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post #31 of 36 Old 07-06-2007
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Sure 'Canadian Sailcrafts made (make?) great boats' and all that but never mind the CS BS for now. Yes, there is more wetted surface in fw that slows you down. Yes, there is more waterline in fw that makes you faster. So, my question is; would a given monohull sailboat be faster in fresh water than salt water?

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post #32 of 36 Old 07-06-2007
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Sure 'Canadian Sailcrafts made (make?) great boats' and all that but never mind the CS BS for now. Yes, there is more wetted surface in fw that slows you down. Yes, there is more waterline in fw that makes you faster. So, my question is; would a given monohull sailboat be faster in fresh water than salt water?
CS is making sailboats again and the world is a better place as a result As far as the fresh vs salt speed differential goes, there may be a difference, but it's going to be pretty negligible. If a displacement hull is sitting an inch or two lower in the water, it may go 1/10th of a knot faster, IF you are moving through perfectly flat water. I don't think that you could find that flat water anywhere though...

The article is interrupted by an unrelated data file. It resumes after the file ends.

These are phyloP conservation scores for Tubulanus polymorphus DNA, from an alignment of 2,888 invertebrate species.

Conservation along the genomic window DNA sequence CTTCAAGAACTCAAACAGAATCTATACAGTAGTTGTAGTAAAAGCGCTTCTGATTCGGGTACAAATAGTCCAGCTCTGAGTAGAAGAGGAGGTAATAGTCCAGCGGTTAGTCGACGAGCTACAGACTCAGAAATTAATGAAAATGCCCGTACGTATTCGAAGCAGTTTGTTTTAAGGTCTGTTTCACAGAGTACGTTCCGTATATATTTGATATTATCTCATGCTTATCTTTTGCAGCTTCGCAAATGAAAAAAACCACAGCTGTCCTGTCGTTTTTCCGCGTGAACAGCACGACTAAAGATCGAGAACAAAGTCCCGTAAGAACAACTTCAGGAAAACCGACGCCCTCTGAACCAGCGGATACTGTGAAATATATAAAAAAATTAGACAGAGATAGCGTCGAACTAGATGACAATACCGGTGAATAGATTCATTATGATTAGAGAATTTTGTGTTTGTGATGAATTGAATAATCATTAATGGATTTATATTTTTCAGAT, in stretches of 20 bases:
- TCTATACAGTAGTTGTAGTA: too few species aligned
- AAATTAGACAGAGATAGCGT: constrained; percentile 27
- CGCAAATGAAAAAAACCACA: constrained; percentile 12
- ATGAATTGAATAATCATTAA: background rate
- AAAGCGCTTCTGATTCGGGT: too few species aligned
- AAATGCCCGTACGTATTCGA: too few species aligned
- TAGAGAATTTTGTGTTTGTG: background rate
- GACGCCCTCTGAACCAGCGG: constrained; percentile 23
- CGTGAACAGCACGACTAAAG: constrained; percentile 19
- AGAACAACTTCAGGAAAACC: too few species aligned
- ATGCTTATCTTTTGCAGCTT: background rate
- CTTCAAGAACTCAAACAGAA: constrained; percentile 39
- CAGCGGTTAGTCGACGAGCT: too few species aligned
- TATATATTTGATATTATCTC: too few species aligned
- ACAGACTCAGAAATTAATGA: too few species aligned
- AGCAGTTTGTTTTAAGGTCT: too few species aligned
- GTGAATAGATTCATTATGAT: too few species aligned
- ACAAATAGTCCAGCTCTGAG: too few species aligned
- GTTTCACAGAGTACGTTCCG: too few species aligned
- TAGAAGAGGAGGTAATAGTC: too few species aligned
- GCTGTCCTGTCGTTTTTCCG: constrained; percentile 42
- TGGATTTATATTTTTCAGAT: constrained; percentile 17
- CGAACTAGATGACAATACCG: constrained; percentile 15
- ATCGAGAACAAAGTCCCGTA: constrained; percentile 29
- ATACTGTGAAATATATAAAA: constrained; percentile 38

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post #33 of 36 Old 07-06-2007
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But the hull speed is a theoretical maximum based on hull length. Back in the real world; for a given hull, the more she displaces, the slower she is going to be. So, what little hull length gained by your fresh water allowance is mostly consumed by your greater friction losses from a greater surface area. And since the difference in potential speed is negligible to begin with, vis-a-vis fresh/salt, we've probably rung about all we can out of this topic.(g)



but I could be wrong. (g)

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post #34 of 36 Old 07-07-2007
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One think is sure about fresh and salt water - (This if from my Laser sailing times): You need more speed to start planning in fresh water.


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post #35 of 36 Old 07-24-2007
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You REALLY notice it at low speeds on certain sailboards as well
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post #36 of 36 Old 07-24-2007
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Quote:
Originally Posted by sailingdog View Post
tim-

It is far more likely that the knotmeter is less accurate than the GPS.
Yes but we are talking about speed through the water (log), not over the ground (gps). Calibrating your knot meter with a two way run (average of the two allows for tide current etc.) using the GPS is going to give you the best shot at accurate boat speed measurements.

One caveat is if you are sure you are in completely slack water. Then the gps speed is good for hull speed... but then if your log is calibrated they should match.
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